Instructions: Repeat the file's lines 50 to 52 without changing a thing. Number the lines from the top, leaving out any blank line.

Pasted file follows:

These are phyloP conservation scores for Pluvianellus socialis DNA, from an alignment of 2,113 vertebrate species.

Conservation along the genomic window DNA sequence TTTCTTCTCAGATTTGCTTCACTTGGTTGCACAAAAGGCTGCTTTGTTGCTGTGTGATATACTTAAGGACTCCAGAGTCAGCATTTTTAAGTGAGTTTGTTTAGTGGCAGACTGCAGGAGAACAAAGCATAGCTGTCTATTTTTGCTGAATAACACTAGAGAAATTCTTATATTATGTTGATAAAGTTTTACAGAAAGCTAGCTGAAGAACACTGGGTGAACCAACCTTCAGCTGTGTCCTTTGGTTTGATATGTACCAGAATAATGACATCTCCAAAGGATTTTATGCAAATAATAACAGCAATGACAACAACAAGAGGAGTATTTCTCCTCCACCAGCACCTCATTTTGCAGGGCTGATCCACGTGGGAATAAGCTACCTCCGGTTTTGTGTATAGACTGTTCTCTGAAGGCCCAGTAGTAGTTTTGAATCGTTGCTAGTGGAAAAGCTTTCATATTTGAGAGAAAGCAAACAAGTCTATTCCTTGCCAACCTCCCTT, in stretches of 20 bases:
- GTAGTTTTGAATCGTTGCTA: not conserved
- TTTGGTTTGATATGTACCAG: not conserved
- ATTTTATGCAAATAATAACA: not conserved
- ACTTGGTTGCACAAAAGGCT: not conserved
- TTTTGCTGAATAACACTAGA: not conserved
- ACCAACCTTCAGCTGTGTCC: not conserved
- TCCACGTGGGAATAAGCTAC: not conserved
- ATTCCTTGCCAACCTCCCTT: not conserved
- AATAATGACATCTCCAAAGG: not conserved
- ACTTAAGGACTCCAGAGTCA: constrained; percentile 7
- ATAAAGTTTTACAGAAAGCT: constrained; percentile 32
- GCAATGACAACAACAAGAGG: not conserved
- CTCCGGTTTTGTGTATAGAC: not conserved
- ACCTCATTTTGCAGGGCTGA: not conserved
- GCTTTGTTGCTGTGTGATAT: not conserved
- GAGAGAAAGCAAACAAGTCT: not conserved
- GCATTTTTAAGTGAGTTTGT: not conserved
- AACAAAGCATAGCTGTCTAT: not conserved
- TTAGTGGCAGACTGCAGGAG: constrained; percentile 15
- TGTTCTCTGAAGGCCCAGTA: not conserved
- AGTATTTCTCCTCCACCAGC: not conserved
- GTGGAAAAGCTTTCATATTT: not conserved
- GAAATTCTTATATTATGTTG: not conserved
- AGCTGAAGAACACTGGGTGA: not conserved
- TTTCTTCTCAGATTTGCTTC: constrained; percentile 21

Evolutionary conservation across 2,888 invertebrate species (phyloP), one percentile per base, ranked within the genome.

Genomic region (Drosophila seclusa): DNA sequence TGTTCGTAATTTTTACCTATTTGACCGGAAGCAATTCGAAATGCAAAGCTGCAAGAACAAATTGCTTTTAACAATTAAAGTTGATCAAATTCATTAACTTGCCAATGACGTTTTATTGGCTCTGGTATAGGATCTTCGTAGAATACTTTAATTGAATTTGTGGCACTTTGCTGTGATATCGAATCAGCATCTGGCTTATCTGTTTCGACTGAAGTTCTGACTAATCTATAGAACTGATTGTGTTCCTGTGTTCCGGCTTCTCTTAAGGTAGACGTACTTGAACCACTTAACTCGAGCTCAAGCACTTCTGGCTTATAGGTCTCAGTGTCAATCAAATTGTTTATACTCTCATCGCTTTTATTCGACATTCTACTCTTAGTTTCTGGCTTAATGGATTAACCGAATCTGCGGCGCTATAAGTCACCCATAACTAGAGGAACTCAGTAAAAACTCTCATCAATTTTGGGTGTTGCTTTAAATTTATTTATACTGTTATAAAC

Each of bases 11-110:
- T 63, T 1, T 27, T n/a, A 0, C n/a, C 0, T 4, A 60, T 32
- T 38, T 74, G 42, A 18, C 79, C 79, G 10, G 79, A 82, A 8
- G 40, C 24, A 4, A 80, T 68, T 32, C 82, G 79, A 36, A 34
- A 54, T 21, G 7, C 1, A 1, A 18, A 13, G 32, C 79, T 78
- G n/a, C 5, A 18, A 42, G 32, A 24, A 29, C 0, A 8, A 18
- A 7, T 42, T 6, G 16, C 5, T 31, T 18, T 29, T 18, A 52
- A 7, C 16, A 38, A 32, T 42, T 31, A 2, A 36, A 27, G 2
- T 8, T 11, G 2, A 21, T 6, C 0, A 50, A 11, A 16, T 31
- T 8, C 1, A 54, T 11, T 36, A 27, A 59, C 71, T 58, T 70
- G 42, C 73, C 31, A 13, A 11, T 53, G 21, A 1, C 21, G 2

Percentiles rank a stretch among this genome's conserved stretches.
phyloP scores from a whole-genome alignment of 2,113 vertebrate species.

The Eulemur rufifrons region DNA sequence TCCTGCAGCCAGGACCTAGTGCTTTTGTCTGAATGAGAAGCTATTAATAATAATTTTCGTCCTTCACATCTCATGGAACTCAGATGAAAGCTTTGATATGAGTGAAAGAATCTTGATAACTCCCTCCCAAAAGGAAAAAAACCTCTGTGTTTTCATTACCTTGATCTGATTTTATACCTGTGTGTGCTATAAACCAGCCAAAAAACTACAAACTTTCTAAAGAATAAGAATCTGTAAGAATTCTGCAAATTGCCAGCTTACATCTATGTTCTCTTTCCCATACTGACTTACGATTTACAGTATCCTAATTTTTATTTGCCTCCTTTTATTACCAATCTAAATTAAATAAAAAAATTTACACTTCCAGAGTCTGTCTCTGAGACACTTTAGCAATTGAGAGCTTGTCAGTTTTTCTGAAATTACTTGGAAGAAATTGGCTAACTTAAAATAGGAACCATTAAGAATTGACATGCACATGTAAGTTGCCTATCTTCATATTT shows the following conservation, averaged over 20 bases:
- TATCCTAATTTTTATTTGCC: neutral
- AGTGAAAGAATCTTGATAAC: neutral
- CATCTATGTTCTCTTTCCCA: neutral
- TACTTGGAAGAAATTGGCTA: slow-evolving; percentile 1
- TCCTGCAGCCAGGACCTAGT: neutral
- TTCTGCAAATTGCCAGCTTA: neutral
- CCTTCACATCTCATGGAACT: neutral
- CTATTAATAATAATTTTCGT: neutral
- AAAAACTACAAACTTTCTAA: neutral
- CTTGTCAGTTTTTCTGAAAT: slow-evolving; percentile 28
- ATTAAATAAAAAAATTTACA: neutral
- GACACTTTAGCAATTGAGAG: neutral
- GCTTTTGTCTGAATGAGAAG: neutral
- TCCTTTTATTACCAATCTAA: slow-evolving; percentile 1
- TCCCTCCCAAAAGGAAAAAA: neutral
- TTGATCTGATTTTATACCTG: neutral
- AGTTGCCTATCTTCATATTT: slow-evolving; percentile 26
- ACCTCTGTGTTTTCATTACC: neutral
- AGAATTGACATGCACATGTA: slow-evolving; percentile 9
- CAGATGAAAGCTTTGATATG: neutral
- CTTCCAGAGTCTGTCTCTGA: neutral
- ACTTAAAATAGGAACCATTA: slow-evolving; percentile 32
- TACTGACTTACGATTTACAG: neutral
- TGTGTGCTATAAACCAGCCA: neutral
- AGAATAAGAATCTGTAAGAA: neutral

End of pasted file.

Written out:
- CCTTCACATCTCATGGAACT: neutral
- CTATTAATAATAATTTTCGT: neutral
- AAAAACTACAAACTTTCTAA: neutral